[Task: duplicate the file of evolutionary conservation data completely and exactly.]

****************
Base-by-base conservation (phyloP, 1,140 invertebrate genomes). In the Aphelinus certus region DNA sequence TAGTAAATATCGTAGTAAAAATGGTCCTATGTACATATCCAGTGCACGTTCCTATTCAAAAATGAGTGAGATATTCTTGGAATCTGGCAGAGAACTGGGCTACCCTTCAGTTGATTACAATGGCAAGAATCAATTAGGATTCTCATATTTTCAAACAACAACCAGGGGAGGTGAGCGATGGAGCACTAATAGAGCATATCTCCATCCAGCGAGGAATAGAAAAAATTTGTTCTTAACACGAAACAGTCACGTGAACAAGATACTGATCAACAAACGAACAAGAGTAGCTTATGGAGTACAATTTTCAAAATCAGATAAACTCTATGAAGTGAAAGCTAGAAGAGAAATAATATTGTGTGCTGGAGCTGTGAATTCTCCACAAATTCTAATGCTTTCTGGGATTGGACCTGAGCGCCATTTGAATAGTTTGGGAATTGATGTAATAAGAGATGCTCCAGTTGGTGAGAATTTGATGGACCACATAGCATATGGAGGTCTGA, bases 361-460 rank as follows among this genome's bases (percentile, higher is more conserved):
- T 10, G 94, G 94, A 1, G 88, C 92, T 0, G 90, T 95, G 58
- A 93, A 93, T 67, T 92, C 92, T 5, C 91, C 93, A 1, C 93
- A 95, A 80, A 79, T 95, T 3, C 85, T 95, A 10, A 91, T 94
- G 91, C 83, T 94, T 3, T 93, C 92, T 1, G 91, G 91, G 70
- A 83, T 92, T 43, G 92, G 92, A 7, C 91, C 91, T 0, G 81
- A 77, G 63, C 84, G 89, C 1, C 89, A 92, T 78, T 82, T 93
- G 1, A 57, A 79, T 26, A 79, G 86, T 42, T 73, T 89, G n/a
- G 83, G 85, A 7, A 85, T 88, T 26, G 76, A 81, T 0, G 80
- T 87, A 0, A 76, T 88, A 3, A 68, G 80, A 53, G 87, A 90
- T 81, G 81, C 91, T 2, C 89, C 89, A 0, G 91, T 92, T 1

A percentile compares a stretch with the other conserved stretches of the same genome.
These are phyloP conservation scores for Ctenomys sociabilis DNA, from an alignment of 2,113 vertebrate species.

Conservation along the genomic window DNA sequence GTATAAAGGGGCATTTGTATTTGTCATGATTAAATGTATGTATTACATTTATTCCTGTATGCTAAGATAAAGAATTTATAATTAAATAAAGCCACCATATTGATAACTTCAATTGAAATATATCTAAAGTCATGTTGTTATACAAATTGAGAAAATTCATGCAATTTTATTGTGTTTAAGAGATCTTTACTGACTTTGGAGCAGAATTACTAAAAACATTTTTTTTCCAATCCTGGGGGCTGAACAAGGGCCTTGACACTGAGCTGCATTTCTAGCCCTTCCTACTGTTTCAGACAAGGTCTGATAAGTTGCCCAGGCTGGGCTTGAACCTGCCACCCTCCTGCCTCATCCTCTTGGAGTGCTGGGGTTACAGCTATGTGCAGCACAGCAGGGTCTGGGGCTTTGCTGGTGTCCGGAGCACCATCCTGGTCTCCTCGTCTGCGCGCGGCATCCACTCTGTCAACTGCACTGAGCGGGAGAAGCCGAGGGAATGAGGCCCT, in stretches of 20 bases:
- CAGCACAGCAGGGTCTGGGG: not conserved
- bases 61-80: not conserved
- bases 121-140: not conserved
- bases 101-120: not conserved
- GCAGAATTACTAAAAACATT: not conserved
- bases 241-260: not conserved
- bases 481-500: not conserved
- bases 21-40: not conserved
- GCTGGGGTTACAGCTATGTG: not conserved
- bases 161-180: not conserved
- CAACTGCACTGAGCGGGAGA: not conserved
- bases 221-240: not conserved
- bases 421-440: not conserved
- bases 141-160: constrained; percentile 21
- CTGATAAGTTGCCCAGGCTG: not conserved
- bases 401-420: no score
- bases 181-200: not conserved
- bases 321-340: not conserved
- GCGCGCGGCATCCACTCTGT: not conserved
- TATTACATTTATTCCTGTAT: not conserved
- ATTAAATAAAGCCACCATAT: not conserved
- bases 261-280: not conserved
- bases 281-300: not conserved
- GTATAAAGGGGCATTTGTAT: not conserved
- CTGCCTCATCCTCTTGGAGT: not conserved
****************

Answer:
Base-by-base conservation (phyloP, 1,140 invertebrate genomes). In the Aphelinus certus region DNA sequence TAGTAAATATCGTAGTAAAAATGGTCCTATGTACATATCCAGTGCACGTTCCTATTCAAAAATGAGTGAGATATTCTTGGAATCTGGCAGAGAACTGGGCTACCCTTCAGTTGATTACAATGGCAAGAATCAATTAGGATTCTCATATTTTCAAACAACAACCAGGGGAGGTGAGCGATGGAGCACTAATAGAGCATATCTCCATCCAGCGAGGAATAGAAAAAATTTGTTCTTAACACGAAACAGTCACGTGAACAAGATACTGATCAACAAACGAACAAGAGTAGCTTATGGAGTACAATTTTCAAAATCAGATAAACTCTATGAAGTGAAAGCTAGAAGAGAAATAATATTGTGTGCTGGAGCTGTGAATTCTCCACAAATTCTAATGCTTTCTGGGATTGGACCTGAGCGCCATTTGAATAGTTTGGGAATTGATGTAATAAGAGATGCTCCAGTTGGTGAGAATTTGATGGACCACATAGCATATGGAGGTCTGA, bases 361-460 rank as follows among this genome's bases (percentile, higher is more conserved):
- T 10, G 94, G 94, A 1, G 88, C 92, T 0, G 90, T 95, G 58
- A 93, A 93, T 67, T 92, C 92, T 5, C 91, C 93, A 1, C 93
- A 95, A 80, A 79, T 95, T 3, C 85, T 95, A 10, A 91, T 94
- G 91, C 83, T 94, T 3, T 93, C 92, T 1, G 91, G 91, G 70
- A 83, T 92, T 43, G 92, G 92, A 7, C 91, C 91, T 0, G 81
- A 77, G 63, C 84, G 89, C 1, C 89, A 92, T 78, T 82, T 93
- G 1, A 57, A 79, T 26, A 79, G 86, T 42, T 73, T 89, G n/a
- G 83, G 85, A 7, A 85, T 88, T 26, G 76, A 81, T 0, G 80
- T 87, A 0, A 76, T 88, A 3, A 68, G 80, A 53, G 87, A 90
- T 81, G 81, C 91, T 2, C 89, C 89, A 0, G 91, T 92, T 1

A percentile compares a stretch with the other conserved stretches of the same genome.
These are phyloP conservation scores for Ctenomys sociabilis DNA, from an alignment of 2,113 vertebrate species.

Conservation along the genomic window DNA sequence GTATAAAGGGGCATTTGTATTTGTCATGATTAAATGTATGTATTACATTTATTCCTGTATGCTAAGATAAAGAATTTATAATTAAATAAAGCCACCATATTGATAACTTCAATTGAAATATATCTAAAGTCATGTTGTTATACAAATTGAGAAAATTCATGCAATTTTATTGTGTTTAAGAGATCTTTACTGACTTTGGAGCAGAATTACTAAAAACATTTTTTTTCCAATCCTGGGGGCTGAACAAGGGCCTTGACACTGAGCTGCATTTCTAGCCCTTCCTACTGTTTCAGACAAGGTCTGATAAGTTGCCCAGGCTGGGCTTGAACCTGCCACCCTCCTGCCTCATCCTCTTGGAGTGCTGGGGTTACAGCTATGTGCAGCACAGCAGGGTCTGGGGCTTTGCTGGTGTCCGGAGCACCATCCTGGTCTCCTCGTCTGCGCGCGGCATCCACTCTGTCAACTGCACTGAGCGGGAGAAGCCGAGGGAATGAGGCCCT, in stretches of 20 bases:
- CAGCACAGCAGGGTCTGGGG: not conserved
- bases 61-80: not conserved
- bases 121-140: not conserved
- bases 101-120: not conserved
- GCAGAATTACTAAAAACATT: not conserved
- bases 241-260: not conserved
- bases 481-500: not conserved
- bases 21-40: not conserved
- GCTGGGGTTACAGCTATGTG: not conserved
- bases 161-180: not conserved
- CAACTGCACTGAGCGGGAGA: not conserved
- bases 221-240: not conserved
- bases 421-440: not conserved
- bases 141-160: constrained; percentile 21
- CTGATAAGTTGCCCAGGCTG: not conserved
- bases 401-420: no score
- bases 181-200: not conserved
- bases 321-340: not conserved
- GCGCGCGGCATCCACTCTGT: not conserved
- TATTACATTTATTCCTGTAT: not conserved
- ATTAAATAAAGCCACCATAT: not conserved
- bases 261-280: not conserved
- bases 281-300: not conserved
- GTATAAAGGGGCATTTGTAT: not conserved
- CTGCCTCATCCTCTTGGAGT: not conserved